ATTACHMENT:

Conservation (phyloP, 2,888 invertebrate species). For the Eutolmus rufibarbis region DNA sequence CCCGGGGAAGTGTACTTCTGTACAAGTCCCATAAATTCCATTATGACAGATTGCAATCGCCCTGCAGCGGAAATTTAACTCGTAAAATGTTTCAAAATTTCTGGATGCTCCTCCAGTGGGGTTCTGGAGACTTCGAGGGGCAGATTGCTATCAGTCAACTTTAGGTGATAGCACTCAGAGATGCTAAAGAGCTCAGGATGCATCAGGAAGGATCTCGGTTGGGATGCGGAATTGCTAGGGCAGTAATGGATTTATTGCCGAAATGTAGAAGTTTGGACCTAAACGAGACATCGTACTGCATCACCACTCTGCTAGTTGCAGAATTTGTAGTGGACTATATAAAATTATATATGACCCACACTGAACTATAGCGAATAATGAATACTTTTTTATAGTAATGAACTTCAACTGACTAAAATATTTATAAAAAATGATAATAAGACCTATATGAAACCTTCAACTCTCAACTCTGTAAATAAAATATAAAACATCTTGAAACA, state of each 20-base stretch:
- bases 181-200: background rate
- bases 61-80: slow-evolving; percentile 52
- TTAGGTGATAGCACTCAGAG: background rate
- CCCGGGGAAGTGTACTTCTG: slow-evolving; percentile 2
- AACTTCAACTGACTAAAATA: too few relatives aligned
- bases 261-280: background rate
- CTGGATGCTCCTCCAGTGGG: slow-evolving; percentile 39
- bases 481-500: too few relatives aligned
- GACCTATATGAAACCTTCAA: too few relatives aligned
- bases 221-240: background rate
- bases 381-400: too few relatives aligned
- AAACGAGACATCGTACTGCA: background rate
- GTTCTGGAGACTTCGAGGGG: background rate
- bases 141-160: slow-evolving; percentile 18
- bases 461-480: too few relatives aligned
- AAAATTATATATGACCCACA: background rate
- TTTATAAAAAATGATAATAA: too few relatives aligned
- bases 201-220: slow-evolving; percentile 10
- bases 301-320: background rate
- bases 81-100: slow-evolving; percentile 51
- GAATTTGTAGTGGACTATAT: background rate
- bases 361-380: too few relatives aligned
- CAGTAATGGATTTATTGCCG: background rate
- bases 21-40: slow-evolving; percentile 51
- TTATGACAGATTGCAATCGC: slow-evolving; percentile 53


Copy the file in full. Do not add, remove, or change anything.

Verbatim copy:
Conservation (phyloP, 2,888 invertebrate species). For the Eutolmus rufibarbis region DNA sequence CCCGGGGAAGTGTACTTCTGTACAAGTCCCATAAATTCCATTATGACAGATTGCAATCGCCCTGCAGCGGAAATTTAACTCGTAAAATGTTTCAAAATTTCTGGATGCTCCTCCAGTGGGGTTCTGGAGACTTCGAGGGGCAGATTGCTATCAGTCAACTTTAGGTGATAGCACTCAGAGATGCTAAAGAGCTCAGGATGCATCAGGAAGGATCTCGGTTGGGATGCGGAATTGCTAGGGCAGTAATGGATTTATTGCCGAAATGTAGAAGTTTGGACCTAAACGAGACATCGTACTGCATCACCACTCTGCTAGTTGCAGAATTTGTAGTGGACTATATAAAATTATATATGACCCACACTGAACTATAGCGAATAATGAATACTTTTTTATAGTAATGAACTTCAACTGACTAAAATATTTATAAAAAATGATAATAAGACCTATATGAAACCTTCAACTCTCAACTCTGTAAATAAAATATAAAACATCTTGAAACA, state of each 20-base stretch:
- bases 181-200: background rate
- bases 61-80: slow-evolving; percentile 52
- TTAGGTGATAGCACTCAGAG: background rate
- CCCGGGGAAGTGTACTTCTG: slow-evolving; percentile 2
- AACTTCAACTGACTAAAATA: too few relatives aligned
- bases 261-280: background rate
- CTGGATGCTCCTCCAGTGGG: slow-evolving; percentile 39
- bases 481-500: too few relatives aligned
- GACCTATATGAAACCTTCAA: too few relatives aligned
- bases 221-240: background rate
- bases 381-400: too few relatives aligned
- AAACGAGACATCGTACTGCA: background rate
- GTTCTGGAGACTTCGAGGGG: background rate
- bases 141-160: slow-evolving; percentile 18
- bases 461-480: too few relatives aligned
- AAAATTATATATGACCCACA: background rate
- TTTATAAAAAATGATAATAA: too few relatives aligned
- bases 201-220: slow-evolving; percentile 10
- bases 301-320: background rate
- bases 81-100: slow-evolving; percentile 51
- GAATTTGTAGTGGACTATAT: background rate
- bases 361-380: too few relatives aligned
- CAGTAATGGATTTATTGCCG: background rate
- bases 21-40: slow-evolving; percentile 51
- TTATGACAGATTGCAATCGC: slow-evolving; percentile 53